With their domain now stretching from
coast to coast the "Manifest Destiny" crowd began to dream of an
overseas empire. Economic factors drove these ambitions. Col. Charles
Denby, a railroad magnate and an ardent expansionist, argued:
"Our condition at home is forcing us to commercial expansion ... Day by
day, production is exceeding home consumption ... We are after markets,
the greatest markets in the world."
Calls for empire were echoing through the halls of Washington.
"I firmly believe that when any territory outside the present
territorial limits of the United States becomes necessary for our
defense or essential for our commercial development, we ought to lose no
time in acquiring it." (Senator Orville Platt of Connecticut, 1894) 
To become a world power the U.S. built a world-class navy. A gung-ho
Theodore Roosevelt was put in charge of it. 
"I should welcome almost any war, for I think this country needs one."
(T. Roosevelt, 1897)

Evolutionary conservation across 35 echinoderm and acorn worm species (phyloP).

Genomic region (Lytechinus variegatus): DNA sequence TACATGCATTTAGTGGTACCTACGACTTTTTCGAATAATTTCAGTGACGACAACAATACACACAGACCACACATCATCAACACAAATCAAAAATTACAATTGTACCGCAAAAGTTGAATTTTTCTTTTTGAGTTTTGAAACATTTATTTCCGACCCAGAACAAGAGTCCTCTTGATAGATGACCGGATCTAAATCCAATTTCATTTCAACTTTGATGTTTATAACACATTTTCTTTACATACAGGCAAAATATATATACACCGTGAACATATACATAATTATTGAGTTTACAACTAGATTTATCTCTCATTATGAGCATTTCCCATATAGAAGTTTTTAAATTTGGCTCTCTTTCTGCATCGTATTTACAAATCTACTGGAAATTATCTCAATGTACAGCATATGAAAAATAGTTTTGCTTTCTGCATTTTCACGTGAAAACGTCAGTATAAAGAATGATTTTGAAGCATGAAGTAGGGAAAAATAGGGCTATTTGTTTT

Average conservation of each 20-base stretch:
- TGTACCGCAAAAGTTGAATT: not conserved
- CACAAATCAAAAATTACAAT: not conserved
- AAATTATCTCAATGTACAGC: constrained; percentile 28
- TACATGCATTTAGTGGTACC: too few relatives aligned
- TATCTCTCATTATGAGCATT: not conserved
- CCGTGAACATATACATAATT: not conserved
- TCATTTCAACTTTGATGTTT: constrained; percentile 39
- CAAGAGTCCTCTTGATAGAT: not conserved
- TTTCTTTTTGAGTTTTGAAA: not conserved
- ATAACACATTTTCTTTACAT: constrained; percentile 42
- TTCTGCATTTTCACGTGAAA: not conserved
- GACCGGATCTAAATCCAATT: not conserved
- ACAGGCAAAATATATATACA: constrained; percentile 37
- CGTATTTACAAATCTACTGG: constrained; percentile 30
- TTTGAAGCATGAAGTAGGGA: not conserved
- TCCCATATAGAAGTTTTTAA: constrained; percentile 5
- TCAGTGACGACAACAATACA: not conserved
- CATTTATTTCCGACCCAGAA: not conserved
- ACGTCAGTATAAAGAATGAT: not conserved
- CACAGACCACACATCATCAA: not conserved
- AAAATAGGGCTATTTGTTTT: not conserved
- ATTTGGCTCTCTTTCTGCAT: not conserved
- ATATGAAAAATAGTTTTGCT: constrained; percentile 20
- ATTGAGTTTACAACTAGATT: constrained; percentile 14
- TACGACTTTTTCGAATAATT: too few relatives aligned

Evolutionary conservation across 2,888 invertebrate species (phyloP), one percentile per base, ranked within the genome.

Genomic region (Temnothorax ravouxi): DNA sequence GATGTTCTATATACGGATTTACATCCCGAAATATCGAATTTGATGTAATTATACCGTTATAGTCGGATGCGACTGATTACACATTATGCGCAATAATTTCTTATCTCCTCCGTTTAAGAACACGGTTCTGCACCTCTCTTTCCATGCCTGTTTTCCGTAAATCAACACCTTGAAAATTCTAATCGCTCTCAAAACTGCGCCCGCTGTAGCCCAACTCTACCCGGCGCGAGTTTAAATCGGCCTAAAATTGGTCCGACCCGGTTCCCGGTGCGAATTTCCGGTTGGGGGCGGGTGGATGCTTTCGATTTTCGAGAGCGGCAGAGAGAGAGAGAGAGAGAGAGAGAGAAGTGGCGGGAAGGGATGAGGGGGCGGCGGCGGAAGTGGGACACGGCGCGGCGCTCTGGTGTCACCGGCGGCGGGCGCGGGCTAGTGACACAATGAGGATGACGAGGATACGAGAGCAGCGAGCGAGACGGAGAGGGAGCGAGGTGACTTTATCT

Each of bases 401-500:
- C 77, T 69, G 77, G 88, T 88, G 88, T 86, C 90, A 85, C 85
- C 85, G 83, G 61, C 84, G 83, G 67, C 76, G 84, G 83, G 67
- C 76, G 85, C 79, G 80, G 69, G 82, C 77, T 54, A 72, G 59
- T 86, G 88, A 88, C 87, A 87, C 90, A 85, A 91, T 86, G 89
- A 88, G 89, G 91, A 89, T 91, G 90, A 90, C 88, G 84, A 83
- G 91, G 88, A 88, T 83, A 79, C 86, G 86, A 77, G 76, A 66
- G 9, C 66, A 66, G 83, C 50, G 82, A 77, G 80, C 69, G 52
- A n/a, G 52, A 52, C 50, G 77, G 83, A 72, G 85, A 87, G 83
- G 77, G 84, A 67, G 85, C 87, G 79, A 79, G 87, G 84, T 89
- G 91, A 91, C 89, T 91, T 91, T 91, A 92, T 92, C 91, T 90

He didn't have long to wait.
The next year, taking a fancy to several Spanish colonies, including
Cuba and the Phillipines, the U.S. declared war on Spain. Rebel armies
were already fighting for independence in both countries and Spain was
on the verge of defeat. Washington declared that it was on the rebels'
side and Spain quickly capitulated. But the U.S. soon make it clear that
it had no intention of leaving. 
"The Phillipines are ours forever ... and just beyond the Phillipines
are China's illimitable markets ... the Pacific is our ocean." (Senator
Albert Beveridge of Indiana, 1900)
And for the Senator, the Pacific was only the beginning:
"The power that rules the Pacific is the power that rules the world
...That power is and will forever be the American Republic." 
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